Are Your Prices Ethical?

Posted by Moira McCormick on May 30, 2017
Moira McCormick

Are your prices ethical

Sure, you want to tempt, persuade and influence your shoppers to make their purchases with you, increase those purchases and stay loyal to your company.  However, just how far are you prepared to go down the ethics route to entice your shoppers?

Of course, you want to increase your market share and profits but what might seem like ethical pricing tactics to one company could be interpreted as unethical by another, a step too far.  It could even be unlawful.

We all know that price is one of the key components of your shopper's purchasing decision.  Undoubtedly price is a very potent tool and you would be mad to ignore its significance on your customers' buying habits.  If you have not priced right then your customers will soon abandon your store.  


What is Pricing-as-a-Service (PraaS)?


Basically, what your shoppers want is what you should give them.  For example, if it's quality at a premium price then Waitrose will be their supermarket of choice; if it's every day low prices (EDLP) then it will be to Aldi and Lidl that shoppers will turn.  Whatever you are selling your role is to ensure your shoppers are getting the quality and experience they seek, at a price that is acceptable to them.

So, just how far are you prepared to go to achieve these aims?  Of course, you have to conduct your pricing within the parameters of the law of the country in which you are trading.  To be ethical, pricing should not be open to misinterpretation; it is unethical to deliberately mislead customers about price. 

However, according to WhichUK? there are still hundreds of misleading offers out there on UK retail shelves every day.  Some are merely "bending the rules" – others are downright unlawful. 

We have discussed in a previous blog the shrinking products, certainly post the Referendum on EU membership, but other misleading trends include "dodgy" promotions and confusing unit prices.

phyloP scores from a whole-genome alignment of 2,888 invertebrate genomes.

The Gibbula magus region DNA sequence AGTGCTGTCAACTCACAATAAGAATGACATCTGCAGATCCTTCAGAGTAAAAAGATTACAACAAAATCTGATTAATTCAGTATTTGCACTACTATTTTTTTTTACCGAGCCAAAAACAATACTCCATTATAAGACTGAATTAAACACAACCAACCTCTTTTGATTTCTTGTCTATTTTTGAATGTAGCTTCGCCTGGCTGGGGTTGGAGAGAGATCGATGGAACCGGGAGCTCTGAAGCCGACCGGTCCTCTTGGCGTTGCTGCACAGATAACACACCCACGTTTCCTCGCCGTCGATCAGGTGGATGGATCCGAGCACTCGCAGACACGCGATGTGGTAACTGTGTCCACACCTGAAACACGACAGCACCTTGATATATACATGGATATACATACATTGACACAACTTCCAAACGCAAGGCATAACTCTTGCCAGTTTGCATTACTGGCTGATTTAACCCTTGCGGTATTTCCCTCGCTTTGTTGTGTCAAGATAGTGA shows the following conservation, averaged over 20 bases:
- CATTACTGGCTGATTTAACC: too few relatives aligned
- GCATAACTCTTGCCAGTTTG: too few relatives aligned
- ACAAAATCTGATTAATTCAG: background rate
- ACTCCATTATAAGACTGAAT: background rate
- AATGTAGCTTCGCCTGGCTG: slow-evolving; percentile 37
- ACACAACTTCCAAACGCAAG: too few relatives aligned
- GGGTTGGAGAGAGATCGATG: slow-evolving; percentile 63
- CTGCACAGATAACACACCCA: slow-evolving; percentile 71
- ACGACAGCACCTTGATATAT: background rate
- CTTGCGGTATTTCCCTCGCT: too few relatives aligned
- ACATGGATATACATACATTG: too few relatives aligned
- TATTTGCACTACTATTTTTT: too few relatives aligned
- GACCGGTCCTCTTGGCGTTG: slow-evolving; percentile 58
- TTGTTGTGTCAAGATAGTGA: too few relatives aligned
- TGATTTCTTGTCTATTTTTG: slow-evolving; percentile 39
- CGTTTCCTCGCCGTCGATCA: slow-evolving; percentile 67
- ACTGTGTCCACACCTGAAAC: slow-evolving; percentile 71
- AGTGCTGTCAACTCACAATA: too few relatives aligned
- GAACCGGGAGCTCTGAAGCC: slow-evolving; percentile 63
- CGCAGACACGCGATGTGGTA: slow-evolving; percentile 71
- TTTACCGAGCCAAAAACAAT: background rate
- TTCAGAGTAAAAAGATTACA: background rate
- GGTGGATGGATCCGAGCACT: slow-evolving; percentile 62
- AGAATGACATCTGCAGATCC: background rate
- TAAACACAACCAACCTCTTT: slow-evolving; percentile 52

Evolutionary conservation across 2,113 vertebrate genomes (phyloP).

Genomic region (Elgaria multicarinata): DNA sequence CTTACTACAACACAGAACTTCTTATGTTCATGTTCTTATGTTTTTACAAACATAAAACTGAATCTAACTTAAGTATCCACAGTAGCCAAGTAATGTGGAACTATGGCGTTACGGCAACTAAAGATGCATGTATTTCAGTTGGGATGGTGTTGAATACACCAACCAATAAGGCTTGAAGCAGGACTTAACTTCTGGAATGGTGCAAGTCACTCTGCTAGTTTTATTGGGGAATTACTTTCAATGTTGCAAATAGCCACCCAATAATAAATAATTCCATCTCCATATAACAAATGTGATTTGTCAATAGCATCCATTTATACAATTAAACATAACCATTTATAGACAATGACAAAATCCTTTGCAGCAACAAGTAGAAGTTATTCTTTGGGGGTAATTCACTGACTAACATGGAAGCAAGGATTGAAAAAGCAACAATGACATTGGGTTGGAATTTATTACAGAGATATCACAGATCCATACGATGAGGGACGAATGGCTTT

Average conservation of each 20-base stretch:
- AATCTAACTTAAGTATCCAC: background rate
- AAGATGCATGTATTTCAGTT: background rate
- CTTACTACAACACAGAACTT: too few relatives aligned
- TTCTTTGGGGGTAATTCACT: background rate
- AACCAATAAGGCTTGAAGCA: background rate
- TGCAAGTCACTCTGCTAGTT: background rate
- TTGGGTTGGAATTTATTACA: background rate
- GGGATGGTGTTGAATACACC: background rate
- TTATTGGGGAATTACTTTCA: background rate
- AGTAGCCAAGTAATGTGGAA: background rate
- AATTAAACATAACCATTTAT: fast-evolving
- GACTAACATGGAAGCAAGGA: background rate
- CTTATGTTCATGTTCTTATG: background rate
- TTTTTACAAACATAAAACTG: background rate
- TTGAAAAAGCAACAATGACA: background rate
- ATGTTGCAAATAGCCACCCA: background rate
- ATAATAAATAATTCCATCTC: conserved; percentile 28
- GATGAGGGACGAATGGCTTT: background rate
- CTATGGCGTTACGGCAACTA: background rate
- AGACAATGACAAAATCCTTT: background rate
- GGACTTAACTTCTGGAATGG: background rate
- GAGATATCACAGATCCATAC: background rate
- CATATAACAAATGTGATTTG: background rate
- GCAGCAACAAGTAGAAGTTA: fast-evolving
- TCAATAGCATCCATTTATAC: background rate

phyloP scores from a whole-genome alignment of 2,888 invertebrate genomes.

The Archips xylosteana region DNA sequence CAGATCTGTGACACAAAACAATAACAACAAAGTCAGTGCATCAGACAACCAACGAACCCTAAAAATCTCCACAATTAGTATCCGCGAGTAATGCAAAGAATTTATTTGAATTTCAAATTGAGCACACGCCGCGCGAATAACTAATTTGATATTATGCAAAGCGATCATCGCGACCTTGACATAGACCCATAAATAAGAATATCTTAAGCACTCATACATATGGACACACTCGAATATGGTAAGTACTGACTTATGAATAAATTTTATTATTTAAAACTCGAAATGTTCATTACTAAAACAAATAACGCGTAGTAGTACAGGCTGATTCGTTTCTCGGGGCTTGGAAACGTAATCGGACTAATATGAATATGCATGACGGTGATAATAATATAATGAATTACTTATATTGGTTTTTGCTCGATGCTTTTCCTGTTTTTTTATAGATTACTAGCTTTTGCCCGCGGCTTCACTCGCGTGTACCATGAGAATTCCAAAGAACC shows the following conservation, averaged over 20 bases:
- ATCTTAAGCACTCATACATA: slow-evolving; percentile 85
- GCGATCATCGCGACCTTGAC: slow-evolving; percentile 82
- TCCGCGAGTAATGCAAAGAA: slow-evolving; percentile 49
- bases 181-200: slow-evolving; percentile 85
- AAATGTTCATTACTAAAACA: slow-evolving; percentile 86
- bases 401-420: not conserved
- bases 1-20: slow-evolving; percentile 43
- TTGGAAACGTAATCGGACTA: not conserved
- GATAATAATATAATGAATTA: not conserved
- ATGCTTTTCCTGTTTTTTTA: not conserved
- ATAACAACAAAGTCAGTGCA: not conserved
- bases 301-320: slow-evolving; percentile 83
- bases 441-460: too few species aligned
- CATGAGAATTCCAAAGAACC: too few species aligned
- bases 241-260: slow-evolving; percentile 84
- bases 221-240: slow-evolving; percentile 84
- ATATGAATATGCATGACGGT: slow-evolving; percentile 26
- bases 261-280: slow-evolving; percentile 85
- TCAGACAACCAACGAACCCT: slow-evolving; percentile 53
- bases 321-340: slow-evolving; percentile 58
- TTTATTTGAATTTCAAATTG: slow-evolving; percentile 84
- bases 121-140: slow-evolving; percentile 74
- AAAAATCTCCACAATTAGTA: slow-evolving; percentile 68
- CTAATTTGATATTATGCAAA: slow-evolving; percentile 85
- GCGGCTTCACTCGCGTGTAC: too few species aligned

Some Unlawful Pricing Practices

  • The product is sold at an inflated price for a limited period at low volume in just a few stores, then rolled out across all stores at the lower price - known as "yo-yo pricing".
  • The "discount" price period lasts much longer than the original higher price period, making the discount price really the normal selling price.
  • Charging one price in store A, a lower price in store B, then saying "was £x, now £y" when the higher price was never actually charged in store B.
  • Pretending that an offer is only available for a very limited time to pressurise customers into an immediate buying decision.
  • Saying a product price has been reduced without mentioning that this is only because the package size has shrunk.
  • Buy One Get One Free deals where the same volume of the same product can be bought more cheaply in a larger pack.
  • Deliberately introducing complexity to unit prices to make it difficult for shoppers to compare prices between similar products. If a competitor's product is measured one in per 100ml and yours is per 100g for example.
  • Increasing the price of products prior to the launch of a volume promotion. This is especially pertinent to multi-buy promotions.
  • Advertising where special offers are promoted to entice shoppers into your store when you do not really expect to be able to supply the products.
  • Claiming false accreditation – for example, claiming to be registered under an accreditation scheme when this is not really the case.
  • Predatory pricing – deliberately underpricing your product(s) to drive competitors out of business and/or discourage new competitors.


Common Pricing Errors


Can you really afford to let this happen?

WhichUK? wanted to bring an end to misleading supermarket pricing tactics that exaggerate discounts and manipulate shoppers. Using their super-complaint powers they called on the Competition and Markets Authority to take action against supermarkets' pricing tricks. 

It proved to be a winner. The Competition and Markets Authority agreed that action was needed and secured formal legal commitments to end dodgy pricing tactics.

It is both unlawful and unethical to mislead your customers and you should always be transparent about what they are getting for the price they pay.  A spokeswoman for the Department for Business said it was a criminal offence to mislead consumers on prices, including special offers:

"If consumers believe supermarkets are advertising misleading deals, they should raise their concerns with their local authority Trading Standards officer, who enforces the law," she said.

Unless you abide by the rules on prices then you are only going to open yourself up to more and more complaints from shoppers and if the incidents are not addressed immediately then you may face heavy penalties along with a loss of credibility and trust.  Can you really afford to let this happen?


Related Posts

Rising Prices and Your Shrinking Weekly Shop



Get the Price Right by Sahaj Kothari 2015

Supermarkets: Brexit and Your Shrinking Shop, Channel 4 Dispatches

Topics: Ethical pricing

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